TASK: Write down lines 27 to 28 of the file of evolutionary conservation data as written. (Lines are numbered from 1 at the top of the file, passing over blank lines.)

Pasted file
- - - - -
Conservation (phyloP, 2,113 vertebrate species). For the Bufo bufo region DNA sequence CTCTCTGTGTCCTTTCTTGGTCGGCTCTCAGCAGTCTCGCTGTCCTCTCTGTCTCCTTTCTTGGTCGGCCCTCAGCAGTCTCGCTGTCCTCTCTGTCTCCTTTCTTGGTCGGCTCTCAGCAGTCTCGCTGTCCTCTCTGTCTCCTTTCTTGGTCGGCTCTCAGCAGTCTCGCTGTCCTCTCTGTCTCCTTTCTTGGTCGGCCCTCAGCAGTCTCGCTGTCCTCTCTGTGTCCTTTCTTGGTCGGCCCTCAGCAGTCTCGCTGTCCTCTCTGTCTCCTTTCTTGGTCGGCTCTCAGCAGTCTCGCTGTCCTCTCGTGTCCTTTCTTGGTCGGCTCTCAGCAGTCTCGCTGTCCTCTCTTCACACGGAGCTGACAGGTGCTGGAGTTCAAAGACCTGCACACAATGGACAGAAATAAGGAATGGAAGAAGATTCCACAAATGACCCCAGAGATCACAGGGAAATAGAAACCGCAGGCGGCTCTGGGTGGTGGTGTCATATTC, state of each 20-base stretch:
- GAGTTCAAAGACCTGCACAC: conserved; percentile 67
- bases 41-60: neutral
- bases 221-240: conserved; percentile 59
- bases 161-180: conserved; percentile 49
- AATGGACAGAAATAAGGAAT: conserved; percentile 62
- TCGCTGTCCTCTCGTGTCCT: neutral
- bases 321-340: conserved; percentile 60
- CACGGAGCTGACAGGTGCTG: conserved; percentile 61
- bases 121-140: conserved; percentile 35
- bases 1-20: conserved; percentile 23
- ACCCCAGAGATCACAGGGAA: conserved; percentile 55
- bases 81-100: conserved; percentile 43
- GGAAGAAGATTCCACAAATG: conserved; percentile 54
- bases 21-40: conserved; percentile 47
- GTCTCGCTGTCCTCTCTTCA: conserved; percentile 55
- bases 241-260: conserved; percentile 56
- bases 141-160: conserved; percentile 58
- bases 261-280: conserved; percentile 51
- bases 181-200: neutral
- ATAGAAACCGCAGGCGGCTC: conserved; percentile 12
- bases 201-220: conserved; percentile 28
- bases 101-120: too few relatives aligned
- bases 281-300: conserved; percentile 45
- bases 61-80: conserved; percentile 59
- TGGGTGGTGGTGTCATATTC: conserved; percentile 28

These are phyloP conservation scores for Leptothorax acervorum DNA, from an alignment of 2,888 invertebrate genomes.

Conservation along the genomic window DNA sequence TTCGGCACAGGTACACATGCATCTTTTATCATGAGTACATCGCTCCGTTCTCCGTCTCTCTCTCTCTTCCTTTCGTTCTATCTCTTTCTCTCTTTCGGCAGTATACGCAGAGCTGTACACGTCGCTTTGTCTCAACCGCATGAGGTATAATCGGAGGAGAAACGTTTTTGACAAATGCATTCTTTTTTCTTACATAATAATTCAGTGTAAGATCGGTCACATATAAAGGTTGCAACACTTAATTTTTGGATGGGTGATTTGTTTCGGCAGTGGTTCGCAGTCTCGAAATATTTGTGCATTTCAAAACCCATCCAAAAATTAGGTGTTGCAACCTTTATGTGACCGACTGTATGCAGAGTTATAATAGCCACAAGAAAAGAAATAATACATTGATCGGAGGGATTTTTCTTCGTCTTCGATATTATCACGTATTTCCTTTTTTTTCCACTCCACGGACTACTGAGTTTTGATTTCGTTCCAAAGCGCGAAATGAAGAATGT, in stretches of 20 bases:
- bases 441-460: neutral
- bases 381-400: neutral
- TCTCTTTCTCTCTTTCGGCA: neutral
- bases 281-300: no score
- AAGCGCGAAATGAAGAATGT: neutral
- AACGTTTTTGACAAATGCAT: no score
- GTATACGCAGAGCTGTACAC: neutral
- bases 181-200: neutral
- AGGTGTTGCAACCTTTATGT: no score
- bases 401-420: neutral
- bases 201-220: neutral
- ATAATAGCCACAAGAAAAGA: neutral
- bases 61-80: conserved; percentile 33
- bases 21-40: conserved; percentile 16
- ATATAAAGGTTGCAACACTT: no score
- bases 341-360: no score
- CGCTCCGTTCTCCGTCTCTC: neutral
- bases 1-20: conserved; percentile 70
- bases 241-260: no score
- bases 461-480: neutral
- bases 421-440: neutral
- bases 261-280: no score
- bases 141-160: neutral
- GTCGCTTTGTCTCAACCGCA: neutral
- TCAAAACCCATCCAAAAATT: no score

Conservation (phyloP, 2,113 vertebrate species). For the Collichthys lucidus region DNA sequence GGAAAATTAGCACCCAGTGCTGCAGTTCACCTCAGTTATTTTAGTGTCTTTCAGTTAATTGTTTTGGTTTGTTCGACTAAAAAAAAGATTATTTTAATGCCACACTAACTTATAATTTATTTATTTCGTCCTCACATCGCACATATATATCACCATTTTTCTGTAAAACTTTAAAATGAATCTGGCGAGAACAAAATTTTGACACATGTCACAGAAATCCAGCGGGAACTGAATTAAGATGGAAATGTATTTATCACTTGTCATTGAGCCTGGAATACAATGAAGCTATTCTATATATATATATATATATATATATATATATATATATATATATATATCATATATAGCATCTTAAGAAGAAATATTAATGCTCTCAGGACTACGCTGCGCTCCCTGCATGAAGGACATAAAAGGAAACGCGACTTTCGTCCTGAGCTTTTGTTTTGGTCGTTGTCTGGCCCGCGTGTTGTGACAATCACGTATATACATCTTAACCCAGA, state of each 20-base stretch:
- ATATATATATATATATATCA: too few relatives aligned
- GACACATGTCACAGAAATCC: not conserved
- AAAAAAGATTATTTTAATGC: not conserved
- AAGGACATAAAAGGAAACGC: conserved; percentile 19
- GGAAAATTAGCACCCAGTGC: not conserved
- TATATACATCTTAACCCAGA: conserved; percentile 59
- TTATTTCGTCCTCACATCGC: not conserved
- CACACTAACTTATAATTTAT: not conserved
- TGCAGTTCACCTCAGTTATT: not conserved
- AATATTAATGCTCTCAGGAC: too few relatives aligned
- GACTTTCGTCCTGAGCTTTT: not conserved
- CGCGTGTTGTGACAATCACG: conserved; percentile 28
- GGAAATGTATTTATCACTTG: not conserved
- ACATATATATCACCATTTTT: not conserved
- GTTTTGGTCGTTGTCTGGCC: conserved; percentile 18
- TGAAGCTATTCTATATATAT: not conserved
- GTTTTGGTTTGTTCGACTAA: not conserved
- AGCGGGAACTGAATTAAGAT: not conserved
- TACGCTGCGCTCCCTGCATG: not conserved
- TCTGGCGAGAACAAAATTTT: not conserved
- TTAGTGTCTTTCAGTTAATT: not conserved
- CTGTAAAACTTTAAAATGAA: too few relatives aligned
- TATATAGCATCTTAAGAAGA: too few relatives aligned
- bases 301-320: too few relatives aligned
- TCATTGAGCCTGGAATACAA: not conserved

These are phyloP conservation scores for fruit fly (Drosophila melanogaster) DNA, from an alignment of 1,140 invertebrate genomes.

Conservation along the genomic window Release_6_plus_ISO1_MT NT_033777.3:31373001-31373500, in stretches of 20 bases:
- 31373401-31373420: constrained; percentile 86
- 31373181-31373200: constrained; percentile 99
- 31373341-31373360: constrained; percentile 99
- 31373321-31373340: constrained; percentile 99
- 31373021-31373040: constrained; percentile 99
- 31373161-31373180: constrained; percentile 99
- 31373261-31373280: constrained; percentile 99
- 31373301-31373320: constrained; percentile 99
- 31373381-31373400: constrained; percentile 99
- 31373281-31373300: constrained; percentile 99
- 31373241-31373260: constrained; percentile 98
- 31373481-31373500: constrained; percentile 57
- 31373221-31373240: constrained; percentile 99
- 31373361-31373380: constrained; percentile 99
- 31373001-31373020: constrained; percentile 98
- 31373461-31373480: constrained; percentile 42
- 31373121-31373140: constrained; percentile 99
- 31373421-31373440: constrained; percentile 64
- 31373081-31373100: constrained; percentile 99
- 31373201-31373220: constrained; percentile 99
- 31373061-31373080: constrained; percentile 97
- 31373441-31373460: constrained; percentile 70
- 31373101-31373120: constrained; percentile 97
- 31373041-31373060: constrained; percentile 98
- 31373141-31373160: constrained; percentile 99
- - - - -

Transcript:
These are phyloP conservation scores for Leptothorax acervorum DNA, from an alignment of 2,888 invertebrate genomes.

Conservation along the genomic window DNA sequence TTCGGCACAGGTACACATGCATCTTTTATCATGAGTACATCGCTCCGTTCTCCGTCTCTCTCTCTCTTCCTTTCGTTCTATCTCTTTCTCTCTTTCGGCAGTATACGCAGAGCTGTACACGTCGCTTTGTCTCAACCGCATGAGGTATAATCGGAGGAGAAACGTTTTTGACAAATGCATTCTTTTTTCTTACATAATAATTCAGTGTAAGATCGGTCACATATAAAGGTTGCAACACTTAATTTTTGGATGGGTGATTTGTTTCGGCAGTGGTTCGCAGTCTCGAAATATTTGTGCATTTCAAAACCCATCCAAAAATTAGGTGTTGCAACCTTTATGTGACCGACTGTATGCAGAGTTATAATAGCCACAAGAAAAGAAATAATACATTGATCGGAGGGATTTTTCTTCGTCTTCGATATTATCACGTATTTCCTTTTTTTTCCACTCCACGGACTACTGAGTTTTGATTTCGTTCCAAAGCGCGAAATGAAGAATGT, in stretches of 20 bases: